Commodity marketing specialists could be excused for their sheepish looks as they took to the podium at the recent Red River Crops Conference in Childress, Texas. They knew they weren’t bearers of good news — and perhaps feared the prospect of being shot messengers as they delivered mostly gloomy outlooks.
Jason Pace, Oklahoma State University Extension economist, for instance, said burdensome stocks make market opportunities for wheat, corn and soybeans less than rosy.
The value of the dollar, he said, also makes U.S. commodities more expensive and “discourages exports.” The dollar’s value rose from 80 percent of the value of competing currencies to 94 percent.
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Oil prices also may be having an effect, he said — though not the one some would expect if they assume that lower gasoline prices means higher demand for other products. Fossil fuels trade on commodity markets, as do grains, and become part of index and other funds. When those funds sell off fossil fuels, they move out of the commodity markets and prices drop.
Pace said wheat supplies also are encouraging declining prices. Ending stocks are up 3.4 percent since September. International demand has weakened as a result of large inventories. Russia’s wheat export policy resembles China’s cotton policy, favoring limiting imports. U.S. wheat is often in high demand, however, because of high protein levels.
“We continue to add to ending stocks,” Pace said. “With anything above a 7 billion bushel supply, we see wheat prices below $6 a bushel. With a current ending stocks projection above 7 billion bushels, we’re looking at 2015 crop prospects and are watching a volatile market.”
He said weather projections are not promising for much of the Southwest. “The drought monitor indicates that the bullish projection for fall moisture in Oklahoma did not materialize. The state weather outlook is not much improved, and prospects for moisture over the next few months are not good.”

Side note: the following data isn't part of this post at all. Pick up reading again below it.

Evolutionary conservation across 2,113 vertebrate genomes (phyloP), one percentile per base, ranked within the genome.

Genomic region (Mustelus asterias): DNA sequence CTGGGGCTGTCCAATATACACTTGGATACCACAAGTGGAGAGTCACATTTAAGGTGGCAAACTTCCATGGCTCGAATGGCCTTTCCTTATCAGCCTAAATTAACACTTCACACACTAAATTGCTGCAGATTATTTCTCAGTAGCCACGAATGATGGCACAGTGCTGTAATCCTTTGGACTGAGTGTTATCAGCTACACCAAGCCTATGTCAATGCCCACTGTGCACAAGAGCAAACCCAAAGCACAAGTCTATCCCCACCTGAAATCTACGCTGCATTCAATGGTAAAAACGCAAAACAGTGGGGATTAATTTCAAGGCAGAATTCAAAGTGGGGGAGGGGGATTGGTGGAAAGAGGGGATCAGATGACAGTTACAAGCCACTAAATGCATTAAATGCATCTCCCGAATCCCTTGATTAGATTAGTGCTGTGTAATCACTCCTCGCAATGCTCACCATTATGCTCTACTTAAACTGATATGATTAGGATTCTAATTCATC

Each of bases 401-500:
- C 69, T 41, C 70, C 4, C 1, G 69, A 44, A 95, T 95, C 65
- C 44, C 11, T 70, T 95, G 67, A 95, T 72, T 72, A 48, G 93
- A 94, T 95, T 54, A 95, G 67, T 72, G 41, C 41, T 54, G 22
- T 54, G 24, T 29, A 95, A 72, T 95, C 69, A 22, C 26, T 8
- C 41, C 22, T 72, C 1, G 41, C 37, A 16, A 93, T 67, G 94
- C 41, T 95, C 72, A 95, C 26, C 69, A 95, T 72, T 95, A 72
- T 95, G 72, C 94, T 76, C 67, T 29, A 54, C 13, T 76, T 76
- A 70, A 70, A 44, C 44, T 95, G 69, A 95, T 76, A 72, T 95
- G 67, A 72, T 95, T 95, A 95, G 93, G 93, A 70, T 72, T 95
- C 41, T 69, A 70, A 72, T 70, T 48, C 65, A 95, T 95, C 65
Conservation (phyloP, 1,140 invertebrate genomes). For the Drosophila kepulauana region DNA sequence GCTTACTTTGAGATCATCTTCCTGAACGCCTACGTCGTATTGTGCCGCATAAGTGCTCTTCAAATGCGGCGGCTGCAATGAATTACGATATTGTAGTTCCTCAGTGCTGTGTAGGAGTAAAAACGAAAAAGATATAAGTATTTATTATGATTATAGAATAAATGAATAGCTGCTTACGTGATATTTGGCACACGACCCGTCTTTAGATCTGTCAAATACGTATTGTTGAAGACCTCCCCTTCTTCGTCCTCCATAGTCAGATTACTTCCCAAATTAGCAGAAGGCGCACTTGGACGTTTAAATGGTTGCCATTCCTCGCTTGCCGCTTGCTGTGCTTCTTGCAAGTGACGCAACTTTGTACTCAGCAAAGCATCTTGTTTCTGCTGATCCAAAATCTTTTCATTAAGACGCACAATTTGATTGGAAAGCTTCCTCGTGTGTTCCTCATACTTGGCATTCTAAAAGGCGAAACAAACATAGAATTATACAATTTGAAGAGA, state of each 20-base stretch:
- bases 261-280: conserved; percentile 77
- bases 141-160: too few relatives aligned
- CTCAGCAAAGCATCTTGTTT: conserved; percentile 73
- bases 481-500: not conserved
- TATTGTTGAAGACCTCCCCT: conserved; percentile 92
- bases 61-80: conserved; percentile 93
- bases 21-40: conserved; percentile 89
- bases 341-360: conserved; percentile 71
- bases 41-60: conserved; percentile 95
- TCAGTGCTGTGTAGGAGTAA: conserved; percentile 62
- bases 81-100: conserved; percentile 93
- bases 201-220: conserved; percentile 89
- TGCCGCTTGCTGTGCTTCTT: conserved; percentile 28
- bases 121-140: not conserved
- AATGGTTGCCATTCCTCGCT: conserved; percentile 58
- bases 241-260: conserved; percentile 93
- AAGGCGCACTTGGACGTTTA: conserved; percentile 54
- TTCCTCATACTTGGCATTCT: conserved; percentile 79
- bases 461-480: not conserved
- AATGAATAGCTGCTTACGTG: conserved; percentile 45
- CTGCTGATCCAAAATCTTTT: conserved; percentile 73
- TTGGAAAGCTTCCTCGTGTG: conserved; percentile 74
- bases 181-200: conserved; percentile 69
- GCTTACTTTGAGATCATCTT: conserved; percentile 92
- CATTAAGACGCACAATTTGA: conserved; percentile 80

Pace said July KC price for wheat is $5.65, with a contract price of $5.05. Price range for Oklahoma is $5.15 to $5.30, with a 50-cent to 15-cent negative basis. “With basis, price is about $5.15.”
Pace said the average price for 2104 wheat is $6 (June 2014- May 2015). “That average includes prices at more than $7 a bushel right after harvest.”
He said the Agriculture Risk Coverage program in the farm bill was triggered in Oklahoma at the $6 estimated price. “That might not be true for Texas because of lower average yields,” he said. Price Loss Coverage payment was not likely to be triggered.
He figured growers who produce wheat for approximately $125 per acre will need to average 24 bushels per acre at $5.15 to break even. With $150 in production costs, yield would need to hit 29 bushels per acre. For dual purpose wheat, production cost would be $210 per acre and break-even for grain would be 38 to 40 bushels per acre.
“Harvesting wheat with four legs (grazing cattle) might be a good option,” Pace said.
Corn stocks also weigh on price. Ending stocks of 1.88 billion bushels is “considerably above the five-year average,” he said.
The U.S. grows 37 percent of the world’s corn and produced record crops in both 2013 and 2014. “Prices dropped,” Pace said. “The outlook for 2014-2015 is $3.65 per bushel.”
U.S. soybean production was also good in 2014 and added to ending stocks, so prices declined.”
The price for soybeans (at the time of the conference) was $9.69 a bushel.